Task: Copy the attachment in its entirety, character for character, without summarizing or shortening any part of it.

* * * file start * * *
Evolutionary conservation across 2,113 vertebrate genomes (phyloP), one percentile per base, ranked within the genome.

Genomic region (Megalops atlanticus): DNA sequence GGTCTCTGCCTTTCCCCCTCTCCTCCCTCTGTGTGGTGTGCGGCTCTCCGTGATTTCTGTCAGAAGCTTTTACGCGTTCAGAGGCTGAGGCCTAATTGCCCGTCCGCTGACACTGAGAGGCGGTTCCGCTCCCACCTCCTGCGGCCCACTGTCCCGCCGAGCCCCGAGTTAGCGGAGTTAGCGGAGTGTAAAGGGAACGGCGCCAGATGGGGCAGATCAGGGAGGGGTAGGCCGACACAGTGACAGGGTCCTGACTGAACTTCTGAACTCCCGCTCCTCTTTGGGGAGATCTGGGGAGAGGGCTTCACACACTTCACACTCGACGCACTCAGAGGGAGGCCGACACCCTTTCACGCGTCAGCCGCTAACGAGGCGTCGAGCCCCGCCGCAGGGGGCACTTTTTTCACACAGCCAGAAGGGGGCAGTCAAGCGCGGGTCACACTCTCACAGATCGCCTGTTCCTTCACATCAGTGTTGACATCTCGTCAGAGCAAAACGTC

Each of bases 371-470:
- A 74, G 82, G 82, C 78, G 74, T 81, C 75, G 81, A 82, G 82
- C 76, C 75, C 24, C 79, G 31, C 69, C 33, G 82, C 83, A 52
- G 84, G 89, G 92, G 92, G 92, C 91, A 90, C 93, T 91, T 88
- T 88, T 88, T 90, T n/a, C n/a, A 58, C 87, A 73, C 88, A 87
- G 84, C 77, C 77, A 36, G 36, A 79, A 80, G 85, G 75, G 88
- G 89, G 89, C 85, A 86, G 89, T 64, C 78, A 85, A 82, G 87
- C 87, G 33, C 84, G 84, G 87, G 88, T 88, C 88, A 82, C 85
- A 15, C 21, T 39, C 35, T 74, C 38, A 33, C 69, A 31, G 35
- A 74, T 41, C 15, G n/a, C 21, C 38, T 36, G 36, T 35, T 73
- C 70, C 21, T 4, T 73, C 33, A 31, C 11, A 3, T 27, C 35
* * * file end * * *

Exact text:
Evolutionary conservation across 2,113 vertebrate genomes (phyloP), one percentile per base, ranked within the genome.

Genomic region (Megalops atlanticus): DNA sequence GGTCTCTGCCTTTCCCCCTCTCCTCCCTCTGTGTGGTGTGCGGCTCTCCGTGATTTCTGTCAGAAGCTTTTACGCGTTCAGAGGCTGAGGCCTAATTGCCCGTCCGCTGACACTGAGAGGCGGTTCCGCTCCCACCTCCTGCGGCCCACTGTCCCGCCGAGCCCCGAGTTAGCGGAGTTAGCGGAGTGTAAAGGGAACGGCGCCAGATGGGGCAGATCAGGGAGGGGTAGGCCGACACAGTGACAGGGTCCTGACTGAACTTCTGAACTCCCGCTCCTCTTTGGGGAGATCTGGGGAGAGGGCTTCACACACTTCACACTCGACGCACTCAGAGGGAGGCCGACACCCTTTCACGCGTCAGCCGCTAACGAGGCGTCGAGCCCCGCCGCAGGGGGCACTTTTTTCACACAGCCAGAAGGGGGCAGTCAAGCGCGGGTCACACTCTCACAGATCGCCTGTTCCTTCACATCAGTGTTGACATCTCGTCAGAGCAAAACGTC

Each of bases 371-470:
- A 74, G 82, G 82, C 78, G 74, T 81, C 75, G 81, A 82, G 82
- C 76, C 75, C 24, C 79, G 31, C 69, C 33, G 82, C 83, A 52
- G 84, G 89, G 92, G 92, G 92, C 91, A 90, C 93, T 91, T 88
- T 88, T 88, T 90, T n/a, C n/a, A 58, C 87, A 73, C 88, A 87
- G 84, C 77, C 77, A 36, G 36, A 79, A 80, G 85, G 75, G 88
- G 89, G 89, C 85, A 86, G 89, T 64, C 78, A 85, A 82, G 87
- C 87, G 33, C 84, G 84, G 87, G 88, T 88, C 88, A 82, C 85
- A 15, C 21, T 39, C 35, T 74, C 38, A 33, C 69, A 31, G 35
- A 74, T 41, C 15, G n/a, C 21, C 38, T 36, G 36, T 35, T 73
- C 70, C 21, T 4, T 73, C 33, A 31, C 11, A 3, T 27, C 35